Why Are There So Many Different Versions of the Bible?

On occasion I’ll have someone offer various arguments why they don’t believe in God, the Bible, or any other religion. I’ll just focus on one common objection I’ve heard, and it goes something like this: “There are so many different versions of the Bible. If the Bible is truly the word of God, shouldn’t there only be ONE version?”

I think this argument is based on a number of assumptions about the nature of God. It assumes that God should act and behave in a predictable or acceptable manner according to our personal preconceptions. It assumes that we have the mental capacity to know what a perfect, omniscient, omnipotent god could and should do. And it assumes that we’re good enough to know what a good god would do.

Immediately several questions come to mind. I’d ask, “How do you know what God should have done?” And, “What makes you so sure that having different versions is a mistake or a sign of an imperfect God?”

Obviously, as human beings, we’re not perfect, omniscient or omnipotent, so we really wouldn’t know what God should do, or why he did it unless he provided us a revelation or explanation. If God hasn’t offered us any information, then we can only speculate why he allowed something to happen. And when skeptics speculate like this, they often conclude that God cannot exist simply because they came up with a scenario that doesn’t make sense to them. But an argument from incredulity doesn’t have much merit. As a Christian believer, any speculation must be supported by the Bible because that’s what we recognize as our authority.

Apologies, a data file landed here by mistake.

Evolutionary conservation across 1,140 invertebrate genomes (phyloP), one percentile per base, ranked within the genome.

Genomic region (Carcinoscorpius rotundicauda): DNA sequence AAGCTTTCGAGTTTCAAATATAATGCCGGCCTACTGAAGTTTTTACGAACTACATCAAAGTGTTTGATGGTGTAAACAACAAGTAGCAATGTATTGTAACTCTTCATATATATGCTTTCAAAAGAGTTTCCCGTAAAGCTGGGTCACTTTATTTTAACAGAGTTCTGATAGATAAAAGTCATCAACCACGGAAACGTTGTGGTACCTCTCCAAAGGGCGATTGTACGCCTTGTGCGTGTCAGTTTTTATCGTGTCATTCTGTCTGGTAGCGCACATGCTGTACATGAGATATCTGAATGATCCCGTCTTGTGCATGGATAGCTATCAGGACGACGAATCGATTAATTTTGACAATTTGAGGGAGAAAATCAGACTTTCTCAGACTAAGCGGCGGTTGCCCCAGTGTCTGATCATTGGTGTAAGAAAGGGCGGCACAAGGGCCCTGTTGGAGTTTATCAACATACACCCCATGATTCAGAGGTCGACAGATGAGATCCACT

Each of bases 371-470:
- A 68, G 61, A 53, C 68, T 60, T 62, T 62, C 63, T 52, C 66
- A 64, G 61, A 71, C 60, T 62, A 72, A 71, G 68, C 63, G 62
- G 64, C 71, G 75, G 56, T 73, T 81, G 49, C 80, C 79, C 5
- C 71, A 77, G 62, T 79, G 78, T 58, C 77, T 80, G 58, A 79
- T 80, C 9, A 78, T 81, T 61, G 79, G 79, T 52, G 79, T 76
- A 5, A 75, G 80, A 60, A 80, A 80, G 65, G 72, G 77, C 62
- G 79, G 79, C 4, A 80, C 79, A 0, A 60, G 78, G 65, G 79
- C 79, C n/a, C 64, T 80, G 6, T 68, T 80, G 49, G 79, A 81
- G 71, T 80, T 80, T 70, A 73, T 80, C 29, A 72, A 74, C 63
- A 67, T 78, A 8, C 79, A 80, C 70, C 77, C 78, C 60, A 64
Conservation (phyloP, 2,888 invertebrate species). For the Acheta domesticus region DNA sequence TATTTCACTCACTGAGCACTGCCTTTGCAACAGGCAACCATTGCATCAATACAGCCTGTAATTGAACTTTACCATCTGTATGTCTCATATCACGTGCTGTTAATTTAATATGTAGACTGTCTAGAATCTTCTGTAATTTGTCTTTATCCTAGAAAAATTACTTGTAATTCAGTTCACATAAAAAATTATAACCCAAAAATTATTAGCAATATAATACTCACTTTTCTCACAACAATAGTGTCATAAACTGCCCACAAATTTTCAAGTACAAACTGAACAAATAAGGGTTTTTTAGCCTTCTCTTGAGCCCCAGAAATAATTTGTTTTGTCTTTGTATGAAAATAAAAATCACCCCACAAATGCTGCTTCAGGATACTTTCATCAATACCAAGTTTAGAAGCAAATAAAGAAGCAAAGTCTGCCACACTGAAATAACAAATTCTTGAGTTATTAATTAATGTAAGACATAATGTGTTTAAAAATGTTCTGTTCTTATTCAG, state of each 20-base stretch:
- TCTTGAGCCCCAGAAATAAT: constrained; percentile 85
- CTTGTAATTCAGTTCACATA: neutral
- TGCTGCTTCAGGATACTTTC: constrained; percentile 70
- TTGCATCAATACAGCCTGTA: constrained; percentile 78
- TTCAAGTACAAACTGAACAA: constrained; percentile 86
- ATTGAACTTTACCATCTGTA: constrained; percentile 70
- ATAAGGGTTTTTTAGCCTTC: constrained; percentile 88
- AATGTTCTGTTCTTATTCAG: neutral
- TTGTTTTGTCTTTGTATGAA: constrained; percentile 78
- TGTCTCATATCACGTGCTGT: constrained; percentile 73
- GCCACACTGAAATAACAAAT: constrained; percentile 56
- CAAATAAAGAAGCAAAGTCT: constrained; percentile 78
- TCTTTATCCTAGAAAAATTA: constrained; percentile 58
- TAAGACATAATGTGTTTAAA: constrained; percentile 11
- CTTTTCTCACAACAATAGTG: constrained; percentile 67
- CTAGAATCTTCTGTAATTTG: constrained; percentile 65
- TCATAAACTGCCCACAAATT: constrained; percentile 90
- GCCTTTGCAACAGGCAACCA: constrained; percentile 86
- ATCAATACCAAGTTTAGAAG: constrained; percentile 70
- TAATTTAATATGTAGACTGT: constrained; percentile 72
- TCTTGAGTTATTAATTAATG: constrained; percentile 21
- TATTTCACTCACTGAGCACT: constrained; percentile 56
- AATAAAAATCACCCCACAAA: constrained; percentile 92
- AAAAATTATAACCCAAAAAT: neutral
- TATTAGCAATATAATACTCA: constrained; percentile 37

For the sake of argument, I believe that God has allowed so many different versions for a number of reasons that are plausible without calling into question his existence. The fact that there are different versions of the Bible isn’t a reason to be an atheist.

From a practical standpoint, we know that he original Scriptures were written in Hebrew and Greek. Most humans cannot read Hebrew or Greek, so it makes sense that we’d accept a translation in a language we can understand. Further, since people translate languages differently, we’re going to have different translations of the same subject matter. Invariably people will argue over wording, phrases and meanings, and that leads to different versions. As time passes and our language changes, it’s only reasonable that we’ll adopt more modern versions. Further, different groups may think they can improve upon the current version. I think all of these are commendable. But then we also have other translations and versions based on one’s personal philosophy or brand of politics. So there are both good and bad reasons for the different versions. Of course I think the versions that are most faithful to the original language are our best option.

Now I think part of the argument assumes that God should dictate only one version for everyone. But is there any merit to this? Well, if this were the case, then anyone who wanted to become a Christian and read the Bible would have to learn the original Hebrew or Greek, which isn’t necessarily a terrible idea; I’d love to be able to read Hebrew and Greek, and it wouldn’t be overwhelming to take a class and learn the language. But that’s beside the point. Sure, if God had dictated this, then that would be well and good- except that people living in poverty most likely wouldn’t have the resources to learn a new language. But would one version of the Bible really alleviate the concerns of the skeptic? Or would the skeptic find some other objection to the existence of God?